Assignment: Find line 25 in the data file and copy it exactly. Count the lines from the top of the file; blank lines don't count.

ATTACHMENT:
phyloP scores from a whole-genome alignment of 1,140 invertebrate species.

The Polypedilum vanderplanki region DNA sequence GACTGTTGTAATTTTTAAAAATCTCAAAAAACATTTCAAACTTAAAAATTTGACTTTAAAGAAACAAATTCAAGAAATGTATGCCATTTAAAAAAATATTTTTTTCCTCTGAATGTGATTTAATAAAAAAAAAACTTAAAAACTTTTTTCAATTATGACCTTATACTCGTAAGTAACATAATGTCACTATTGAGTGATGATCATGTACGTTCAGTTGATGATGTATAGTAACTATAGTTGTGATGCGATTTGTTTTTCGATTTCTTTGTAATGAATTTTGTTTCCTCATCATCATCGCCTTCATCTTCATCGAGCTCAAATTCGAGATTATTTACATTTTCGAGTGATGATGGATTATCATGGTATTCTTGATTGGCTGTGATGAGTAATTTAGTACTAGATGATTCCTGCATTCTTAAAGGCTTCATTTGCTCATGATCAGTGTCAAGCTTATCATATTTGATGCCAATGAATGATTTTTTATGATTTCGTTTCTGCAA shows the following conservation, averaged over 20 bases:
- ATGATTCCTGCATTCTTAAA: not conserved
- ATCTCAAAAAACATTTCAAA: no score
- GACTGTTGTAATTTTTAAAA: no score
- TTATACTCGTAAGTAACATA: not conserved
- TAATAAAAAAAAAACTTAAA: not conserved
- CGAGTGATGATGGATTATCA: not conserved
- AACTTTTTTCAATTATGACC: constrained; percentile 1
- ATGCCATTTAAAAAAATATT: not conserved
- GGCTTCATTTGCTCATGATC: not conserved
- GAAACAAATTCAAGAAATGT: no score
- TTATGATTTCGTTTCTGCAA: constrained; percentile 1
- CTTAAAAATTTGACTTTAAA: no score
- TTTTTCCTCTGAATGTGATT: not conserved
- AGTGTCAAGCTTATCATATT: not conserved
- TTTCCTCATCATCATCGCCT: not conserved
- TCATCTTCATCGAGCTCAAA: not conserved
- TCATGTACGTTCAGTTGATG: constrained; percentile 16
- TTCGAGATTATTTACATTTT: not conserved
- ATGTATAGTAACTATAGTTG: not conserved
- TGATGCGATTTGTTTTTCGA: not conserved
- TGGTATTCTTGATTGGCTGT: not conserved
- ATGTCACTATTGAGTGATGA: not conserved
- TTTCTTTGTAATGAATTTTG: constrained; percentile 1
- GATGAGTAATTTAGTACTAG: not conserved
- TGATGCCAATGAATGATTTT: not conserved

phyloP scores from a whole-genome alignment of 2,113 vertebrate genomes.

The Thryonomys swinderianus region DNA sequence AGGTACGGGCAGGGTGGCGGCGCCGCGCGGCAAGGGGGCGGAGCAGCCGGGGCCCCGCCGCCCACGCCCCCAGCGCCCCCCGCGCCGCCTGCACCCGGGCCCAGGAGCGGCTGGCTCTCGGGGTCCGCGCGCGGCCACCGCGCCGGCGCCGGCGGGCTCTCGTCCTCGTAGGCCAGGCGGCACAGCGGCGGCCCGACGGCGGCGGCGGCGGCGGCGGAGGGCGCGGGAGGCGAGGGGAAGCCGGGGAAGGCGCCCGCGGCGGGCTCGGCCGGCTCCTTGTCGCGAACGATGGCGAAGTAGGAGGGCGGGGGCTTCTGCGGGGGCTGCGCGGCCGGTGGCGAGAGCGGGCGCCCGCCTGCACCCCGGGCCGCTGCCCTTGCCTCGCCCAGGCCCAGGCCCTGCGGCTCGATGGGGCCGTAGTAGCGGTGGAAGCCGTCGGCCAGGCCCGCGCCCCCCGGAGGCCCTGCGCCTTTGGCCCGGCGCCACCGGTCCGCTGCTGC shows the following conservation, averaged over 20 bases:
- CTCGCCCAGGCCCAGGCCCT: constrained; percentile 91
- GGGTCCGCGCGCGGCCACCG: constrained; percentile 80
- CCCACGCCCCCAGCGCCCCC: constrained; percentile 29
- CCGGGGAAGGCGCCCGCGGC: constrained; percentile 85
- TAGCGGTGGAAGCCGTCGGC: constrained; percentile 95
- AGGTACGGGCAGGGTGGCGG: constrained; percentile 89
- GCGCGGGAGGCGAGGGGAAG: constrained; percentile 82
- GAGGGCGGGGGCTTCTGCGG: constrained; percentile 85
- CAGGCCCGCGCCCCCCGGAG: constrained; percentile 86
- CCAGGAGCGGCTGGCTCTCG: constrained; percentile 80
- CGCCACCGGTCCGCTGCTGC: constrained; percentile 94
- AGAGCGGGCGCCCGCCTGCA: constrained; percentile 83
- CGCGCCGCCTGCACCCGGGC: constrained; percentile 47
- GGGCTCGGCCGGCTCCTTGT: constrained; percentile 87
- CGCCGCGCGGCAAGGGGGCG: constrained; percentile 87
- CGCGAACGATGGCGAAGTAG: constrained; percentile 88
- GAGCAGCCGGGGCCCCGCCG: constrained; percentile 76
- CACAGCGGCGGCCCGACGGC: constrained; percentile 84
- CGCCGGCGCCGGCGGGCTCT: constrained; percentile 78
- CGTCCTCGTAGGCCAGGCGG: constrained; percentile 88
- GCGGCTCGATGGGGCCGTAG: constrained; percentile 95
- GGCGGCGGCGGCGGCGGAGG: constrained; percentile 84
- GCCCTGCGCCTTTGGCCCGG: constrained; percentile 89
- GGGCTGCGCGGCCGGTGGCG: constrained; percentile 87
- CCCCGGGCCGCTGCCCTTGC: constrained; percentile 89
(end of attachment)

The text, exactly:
- TTTCTTTGTAATGAATTTTG: constrained; percentile 1